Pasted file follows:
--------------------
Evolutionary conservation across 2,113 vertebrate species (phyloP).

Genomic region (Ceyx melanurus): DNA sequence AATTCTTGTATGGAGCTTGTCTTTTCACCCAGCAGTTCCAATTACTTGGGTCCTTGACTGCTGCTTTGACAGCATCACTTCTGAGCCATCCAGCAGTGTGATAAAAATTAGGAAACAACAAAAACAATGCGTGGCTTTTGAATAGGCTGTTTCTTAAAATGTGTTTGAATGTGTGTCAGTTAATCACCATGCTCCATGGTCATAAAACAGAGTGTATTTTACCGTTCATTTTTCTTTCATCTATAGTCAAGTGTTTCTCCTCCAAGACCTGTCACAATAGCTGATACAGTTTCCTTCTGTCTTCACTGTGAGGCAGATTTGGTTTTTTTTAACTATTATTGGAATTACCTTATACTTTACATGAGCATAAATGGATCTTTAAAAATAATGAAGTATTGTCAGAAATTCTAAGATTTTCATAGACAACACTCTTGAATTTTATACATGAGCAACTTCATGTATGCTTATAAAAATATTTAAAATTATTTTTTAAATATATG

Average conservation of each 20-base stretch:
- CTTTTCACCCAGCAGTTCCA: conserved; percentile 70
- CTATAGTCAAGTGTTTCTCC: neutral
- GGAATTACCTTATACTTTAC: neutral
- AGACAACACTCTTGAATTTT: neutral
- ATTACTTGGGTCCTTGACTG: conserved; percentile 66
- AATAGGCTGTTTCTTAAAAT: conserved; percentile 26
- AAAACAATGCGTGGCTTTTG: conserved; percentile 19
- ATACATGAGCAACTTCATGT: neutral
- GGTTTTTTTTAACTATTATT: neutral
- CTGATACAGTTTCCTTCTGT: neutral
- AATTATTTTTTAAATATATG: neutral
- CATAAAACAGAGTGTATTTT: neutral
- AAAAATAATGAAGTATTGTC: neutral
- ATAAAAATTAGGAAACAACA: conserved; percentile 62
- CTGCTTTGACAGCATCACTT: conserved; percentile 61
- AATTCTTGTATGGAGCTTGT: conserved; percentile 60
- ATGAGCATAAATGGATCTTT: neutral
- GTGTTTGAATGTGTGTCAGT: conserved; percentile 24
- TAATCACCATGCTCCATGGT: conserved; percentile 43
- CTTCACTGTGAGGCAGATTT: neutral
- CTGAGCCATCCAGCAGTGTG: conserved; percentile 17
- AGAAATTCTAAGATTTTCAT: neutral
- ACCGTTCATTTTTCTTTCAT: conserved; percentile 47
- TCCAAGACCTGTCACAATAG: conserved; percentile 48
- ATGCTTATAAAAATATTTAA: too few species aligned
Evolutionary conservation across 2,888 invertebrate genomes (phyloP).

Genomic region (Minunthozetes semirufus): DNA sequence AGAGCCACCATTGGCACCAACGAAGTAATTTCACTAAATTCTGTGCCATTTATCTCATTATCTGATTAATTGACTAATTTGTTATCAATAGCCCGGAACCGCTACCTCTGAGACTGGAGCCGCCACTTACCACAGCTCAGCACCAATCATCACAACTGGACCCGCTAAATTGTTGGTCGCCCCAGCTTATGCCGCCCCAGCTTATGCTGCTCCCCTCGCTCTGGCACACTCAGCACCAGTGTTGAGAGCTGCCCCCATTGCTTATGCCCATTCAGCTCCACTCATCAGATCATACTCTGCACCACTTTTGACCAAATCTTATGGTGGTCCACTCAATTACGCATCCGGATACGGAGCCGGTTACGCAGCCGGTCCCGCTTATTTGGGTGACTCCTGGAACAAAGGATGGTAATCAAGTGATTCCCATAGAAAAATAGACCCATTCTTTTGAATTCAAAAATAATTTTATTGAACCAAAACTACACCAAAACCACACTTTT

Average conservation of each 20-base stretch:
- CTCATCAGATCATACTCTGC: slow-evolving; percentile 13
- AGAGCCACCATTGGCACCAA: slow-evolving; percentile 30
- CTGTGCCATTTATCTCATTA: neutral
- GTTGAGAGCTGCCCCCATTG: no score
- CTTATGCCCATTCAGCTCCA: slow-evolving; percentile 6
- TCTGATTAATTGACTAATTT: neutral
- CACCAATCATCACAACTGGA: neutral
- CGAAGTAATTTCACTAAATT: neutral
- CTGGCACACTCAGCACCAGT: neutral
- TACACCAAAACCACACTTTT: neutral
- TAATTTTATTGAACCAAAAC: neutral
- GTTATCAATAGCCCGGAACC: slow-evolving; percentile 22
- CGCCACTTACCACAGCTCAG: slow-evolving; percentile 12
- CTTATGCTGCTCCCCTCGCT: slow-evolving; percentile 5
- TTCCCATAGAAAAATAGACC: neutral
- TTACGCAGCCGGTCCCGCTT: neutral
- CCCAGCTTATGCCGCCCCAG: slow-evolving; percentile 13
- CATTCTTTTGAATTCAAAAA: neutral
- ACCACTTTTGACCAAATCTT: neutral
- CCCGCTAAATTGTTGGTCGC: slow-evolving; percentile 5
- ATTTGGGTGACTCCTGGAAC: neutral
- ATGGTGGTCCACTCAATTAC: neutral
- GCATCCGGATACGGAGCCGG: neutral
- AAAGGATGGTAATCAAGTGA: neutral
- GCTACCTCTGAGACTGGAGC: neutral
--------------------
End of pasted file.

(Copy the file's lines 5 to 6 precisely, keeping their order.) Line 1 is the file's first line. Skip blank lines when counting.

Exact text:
- CTATAGTCAAGTGTTTCTCC: neutral
- GGAATTACCTTATACTTTAC: neutral